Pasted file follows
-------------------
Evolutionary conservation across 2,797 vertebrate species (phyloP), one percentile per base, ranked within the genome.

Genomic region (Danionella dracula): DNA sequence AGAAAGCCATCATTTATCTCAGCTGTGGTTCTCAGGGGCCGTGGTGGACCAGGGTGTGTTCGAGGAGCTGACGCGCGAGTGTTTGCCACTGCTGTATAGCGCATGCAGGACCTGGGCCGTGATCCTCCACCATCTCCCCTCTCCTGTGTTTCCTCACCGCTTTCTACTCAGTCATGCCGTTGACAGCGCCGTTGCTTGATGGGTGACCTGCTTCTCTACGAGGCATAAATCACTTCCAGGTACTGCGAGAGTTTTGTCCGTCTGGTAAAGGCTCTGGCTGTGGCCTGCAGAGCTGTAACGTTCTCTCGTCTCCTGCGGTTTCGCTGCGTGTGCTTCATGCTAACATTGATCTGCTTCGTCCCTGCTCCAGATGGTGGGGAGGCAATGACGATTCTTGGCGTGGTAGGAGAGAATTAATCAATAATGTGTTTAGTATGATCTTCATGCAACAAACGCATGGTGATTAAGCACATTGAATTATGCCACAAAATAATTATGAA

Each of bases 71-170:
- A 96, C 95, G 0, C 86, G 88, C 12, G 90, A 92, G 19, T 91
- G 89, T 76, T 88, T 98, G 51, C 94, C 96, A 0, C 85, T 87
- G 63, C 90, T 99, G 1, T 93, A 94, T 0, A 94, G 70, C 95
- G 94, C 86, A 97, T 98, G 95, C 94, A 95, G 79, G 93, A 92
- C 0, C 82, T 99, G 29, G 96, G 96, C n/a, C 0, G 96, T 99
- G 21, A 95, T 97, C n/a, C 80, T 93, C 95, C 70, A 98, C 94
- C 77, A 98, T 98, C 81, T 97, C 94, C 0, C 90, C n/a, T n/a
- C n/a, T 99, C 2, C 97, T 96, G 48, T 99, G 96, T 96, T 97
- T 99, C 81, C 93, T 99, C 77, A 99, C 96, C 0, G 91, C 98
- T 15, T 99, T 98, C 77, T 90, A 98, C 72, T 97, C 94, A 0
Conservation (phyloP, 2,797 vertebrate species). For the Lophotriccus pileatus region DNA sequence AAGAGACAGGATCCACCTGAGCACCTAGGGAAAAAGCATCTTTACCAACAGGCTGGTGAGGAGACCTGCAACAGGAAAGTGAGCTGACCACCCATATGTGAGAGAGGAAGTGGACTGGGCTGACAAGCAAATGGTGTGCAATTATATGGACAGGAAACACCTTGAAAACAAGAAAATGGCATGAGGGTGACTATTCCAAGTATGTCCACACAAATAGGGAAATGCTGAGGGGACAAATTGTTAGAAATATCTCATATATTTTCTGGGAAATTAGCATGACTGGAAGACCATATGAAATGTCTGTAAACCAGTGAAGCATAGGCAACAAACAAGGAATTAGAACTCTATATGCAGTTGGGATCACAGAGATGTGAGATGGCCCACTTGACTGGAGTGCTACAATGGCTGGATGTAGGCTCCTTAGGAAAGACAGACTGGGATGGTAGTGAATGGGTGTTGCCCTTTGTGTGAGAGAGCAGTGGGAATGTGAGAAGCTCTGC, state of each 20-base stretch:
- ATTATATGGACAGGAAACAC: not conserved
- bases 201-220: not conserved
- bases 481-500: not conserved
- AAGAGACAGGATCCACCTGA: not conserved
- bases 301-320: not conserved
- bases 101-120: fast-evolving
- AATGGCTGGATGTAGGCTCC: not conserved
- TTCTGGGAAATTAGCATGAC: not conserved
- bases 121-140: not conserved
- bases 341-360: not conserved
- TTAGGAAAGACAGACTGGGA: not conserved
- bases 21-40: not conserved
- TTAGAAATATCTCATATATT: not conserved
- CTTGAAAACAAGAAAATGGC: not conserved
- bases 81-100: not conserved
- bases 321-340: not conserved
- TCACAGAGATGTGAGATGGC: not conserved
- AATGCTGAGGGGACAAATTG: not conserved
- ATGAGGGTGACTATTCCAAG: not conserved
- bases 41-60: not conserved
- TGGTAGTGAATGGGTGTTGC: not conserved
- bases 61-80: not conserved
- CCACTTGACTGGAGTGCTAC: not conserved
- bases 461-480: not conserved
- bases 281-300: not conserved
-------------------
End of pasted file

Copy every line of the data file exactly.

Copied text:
Evolutionary conservation across 2,797 vertebrate species (phyloP), one percentile per base, ranked within the genome.

Genomic region (Danionella dracula): DNA sequence AGAAAGCCATCATTTATCTCAGCTGTGGTTCTCAGGGGCCGTGGTGGACCAGGGTGTGTTCGAGGAGCTGACGCGCGAGTGTTTGCCACTGCTGTATAGCGCATGCAGGACCTGGGCCGTGATCCTCCACCATCTCCCCTCTCCTGTGTTTCCTCACCGCTTTCTACTCAGTCATGCCGTTGACAGCGCCGTTGCTTGATGGGTGACCTGCTTCTCTACGAGGCATAAATCACTTCCAGGTACTGCGAGAGTTTTGTCCGTCTGGTAAAGGCTCTGGCTGTGGCCTGCAGAGCTGTAACGTTCTCTCGTCTCCTGCGGTTTCGCTGCGTGTGCTTCATGCTAACATTGATCTGCTTCGTCCCTGCTCCAGATGGTGGGGAGGCAATGACGATTCTTGGCGTGGTAGGAGAGAATTAATCAATAATGTGTTTAGTATGATCTTCATGCAACAAACGCATGGTGATTAAGCACATTGAATTATGCCACAAAATAATTATGAA

Each of bases 71-170:
- A 96, C 95, G 0, C 86, G 88, C 12, G 90, A 92, G 19, T 91
- G 89, T 76, T 88, T 98, G 51, C 94, C 96, A 0, C 85, T 87
- G 63, C 90, T 99, G 1, T 93, A 94, T 0, A 94, G 70, C 95
- G 94, C 86, A 97, T 98, G 95, C 94, A 95, G 79, G 93, A 92
- C 0, C 82, T 99, G 29, G 96, G 96, C n/a, C 0, G 96, T 99
- G 21, A 95, T 97, C n/a, C 80, T 93, C 95, C 70, A 98, C 94
- C 77, A 98, T 98, C 81, T 97, C 94, C 0, C 90, C n/a, T n/a
- C n/a, T 99, C 2, C 97, T 96, G 48, T 99, G 96, T 96, T 97
- T 99, C 81, C 93, T 99, C 77, A 99, C 96, C 0, G 91, C 98
- T 15, T 99, T 98, C 77, T 90, A 98, C 72, T 97, C 94, A 0
Conservation (phyloP, 2,797 vertebrate species). For the Lophotriccus pileatus region DNA sequence AAGAGACAGGATCCACCTGAGCACCTAGGGAAAAAGCATCTTTACCAACAGGCTGGTGAGGAGACCTGCAACAGGAAAGTGAGCTGACCACCCATATGTGAGAGAGGAAGTGGACTGGGCTGACAAGCAAATGGTGTGCAATTATATGGACAGGAAACACCTTGAAAACAAGAAAATGGCATGAGGGTGACTATTCCAAGTATGTCCACACAAATAGGGAAATGCTGAGGGGACAAATTGTTAGAAATATCTCATATATTTTCTGGGAAATTAGCATGACTGGAAGACCATATGAAATGTCTGTAAACCAGTGAAGCATAGGCAACAAACAAGGAATTAGAACTCTATATGCAGTTGGGATCACAGAGATGTGAGATGGCCCACTTGACTGGAGTGCTACAATGGCTGGATGTAGGCTCCTTAGGAAAGACAGACTGGGATGGTAGTGAATGGGTGTTGCCCTTTGTGTGAGAGAGCAGTGGGAATGTGAGAAGCTCTGC, state of each 20-base stretch:
- ATTATATGGACAGGAAACAC: not conserved
- bases 201-220: not conserved
- bases 481-500: not conserved
- AAGAGACAGGATCCACCTGA: not conserved
- bases 301-320: not conserved
- bases 101-120: fast-evolving
- AATGGCTGGATGTAGGCTCC: not conserved
- TTCTGGGAAATTAGCATGAC: not conserved
- bases 121-140: not conserved
- bases 341-360: not conserved
- TTAGGAAAGACAGACTGGGA: not conserved
- bases 21-40: not conserved
- TTAGAAATATCTCATATATT: not conserved
- CTTGAAAACAAGAAAATGGC: not conserved
- bases 81-100: not conserved
- bases 321-340: not conserved
- TCACAGAGATGTGAGATGGC: not conserved
- AATGCTGAGGGGACAAATTG: not conserved
- ATGAGGGTGACTATTCCAAG: not conserved
- bases 41-60: not conserved
- TGGTAGTGAATGGGTGTTGC: not conserved
- bases 61-80: not conserved
- CCACTTGACTGGAGTGCTAC: not conserved
- bases 461-480: not conserved
- bases 281-300: not conserved